Separating slurry solids and liquid makes a lot of sense and not just from increasing the amount of available storage. The higher nitrogen containing liquid could be the ideal grass growing booster needed to reduce the reliance on bought in fertiliser. One Northern Ireland contractor is currently in demand for his new mobile separating service
The recent escalation of fertiliser prices could be described as the perfect storm given all the factors that have contributed to the hike. High global energy prices meant some fertiliser manufacturers reduced their production levels elevating demand and prices. But whatever the reasons farmers have been left with a dilemma, either fork out a lot more money or reduce their fertiliser usage.
Although farm commodity prices have also been much better of late, that bonus won’t stay in the bank accounts long if farmers purchase their normal fertiliser order. The dilemma, therefore, is to take the financial hit, or use less fertiliser and risk a shortage of grass and silage come next winter. However, there is another solution that involves separating slurry into solids and liquids, each rich in specific nutrients, which can be applied to the land saving money on the expensive artificial fertiliser.
The benefits of such a practice have been well documented over the years, but in a nutshell, separating the solids from the liquid means that slurry can be managed more easily. The solid material can be heaped up, stored and transported easily and the liquid portion is then much lower in volume which saves slurry storage requirement. And that’s exactly where Richard Foster fits into the equation with his Precision Slurry Management business based in Limavady. Essentially, Richard runs a mobile slurry separator that he takes from farm to farm around Northern Ireland separating slurry from mostly dairy farms and some AD plants.
Richard started off with a separator mounted on a flat-bed tuck but this did not prove to be the success he initially hoped for so he switched to a unit behind a tractor. Even though there are a number of companies marketing on-farm slurry separators Richard believes he is the only contractor offering a mobile service in both Northern Ireland and the Republic of Ireland. This, he suggests, is why his phone never stops ringing and demand for his service is very high.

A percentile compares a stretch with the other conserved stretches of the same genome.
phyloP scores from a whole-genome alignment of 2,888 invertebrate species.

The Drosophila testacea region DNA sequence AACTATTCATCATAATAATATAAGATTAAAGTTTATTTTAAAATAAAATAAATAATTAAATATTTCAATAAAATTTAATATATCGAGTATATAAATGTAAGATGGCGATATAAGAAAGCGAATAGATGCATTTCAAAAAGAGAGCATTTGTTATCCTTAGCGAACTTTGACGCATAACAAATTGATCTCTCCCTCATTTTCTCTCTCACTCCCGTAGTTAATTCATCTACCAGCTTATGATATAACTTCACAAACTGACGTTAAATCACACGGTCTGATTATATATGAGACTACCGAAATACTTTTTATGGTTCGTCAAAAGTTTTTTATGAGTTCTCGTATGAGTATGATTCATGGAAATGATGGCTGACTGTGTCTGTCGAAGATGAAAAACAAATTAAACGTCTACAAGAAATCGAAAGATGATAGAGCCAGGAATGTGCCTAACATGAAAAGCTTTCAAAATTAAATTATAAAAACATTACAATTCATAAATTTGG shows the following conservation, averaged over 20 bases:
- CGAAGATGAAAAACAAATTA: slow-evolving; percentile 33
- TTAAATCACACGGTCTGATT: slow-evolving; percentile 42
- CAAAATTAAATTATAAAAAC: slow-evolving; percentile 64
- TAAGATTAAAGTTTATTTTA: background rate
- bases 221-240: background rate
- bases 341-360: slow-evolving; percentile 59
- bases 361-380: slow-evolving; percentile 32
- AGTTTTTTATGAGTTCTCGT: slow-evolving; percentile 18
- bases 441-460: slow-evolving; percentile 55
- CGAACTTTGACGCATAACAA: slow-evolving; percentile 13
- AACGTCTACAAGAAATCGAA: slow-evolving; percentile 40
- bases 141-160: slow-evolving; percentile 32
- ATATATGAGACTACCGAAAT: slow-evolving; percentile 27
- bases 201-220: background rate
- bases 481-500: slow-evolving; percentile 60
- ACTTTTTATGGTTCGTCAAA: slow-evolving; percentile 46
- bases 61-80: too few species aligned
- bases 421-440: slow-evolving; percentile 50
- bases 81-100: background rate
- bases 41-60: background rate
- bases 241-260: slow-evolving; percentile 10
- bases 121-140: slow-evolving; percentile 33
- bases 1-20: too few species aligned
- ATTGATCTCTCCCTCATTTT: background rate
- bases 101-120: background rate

Having worked all over the UK and Ireland managing farms Richard spotted a niche opportunity for a slurry separator business to flourish.
“Precision Slurry Management started trading in September 2020, offering farmers in Ireland, mainly Northern Ireland, a mobile slurry separation service,” he explains. “As part of my previous job as a farm manager in Scotland, I was lucky enough to see a mobile slurry separator being demonstrated on the farm. It was an early Bauer plug in and play system, and the principle of this system interested me.
“When Covid-19 hit I found myself unable to find suitable employment after relocating back home, so I decided to start my own contracting service to offer farmers the benefits of slurry separation without the massive outlay required with this system. Over the summer of 2020 I researched different mobile slurry separators, and eventually settled on a Storth mobile SP600. The main concern at that time though was would there be enough interest in slurry separation to justify purchasing a machine, plus generator and a lorry to transport it about. However, I had belief in the benefits of the system and after I got the PSV test on a 2009 Renault Midlum lorry, the service was launched on September 1, 2020.”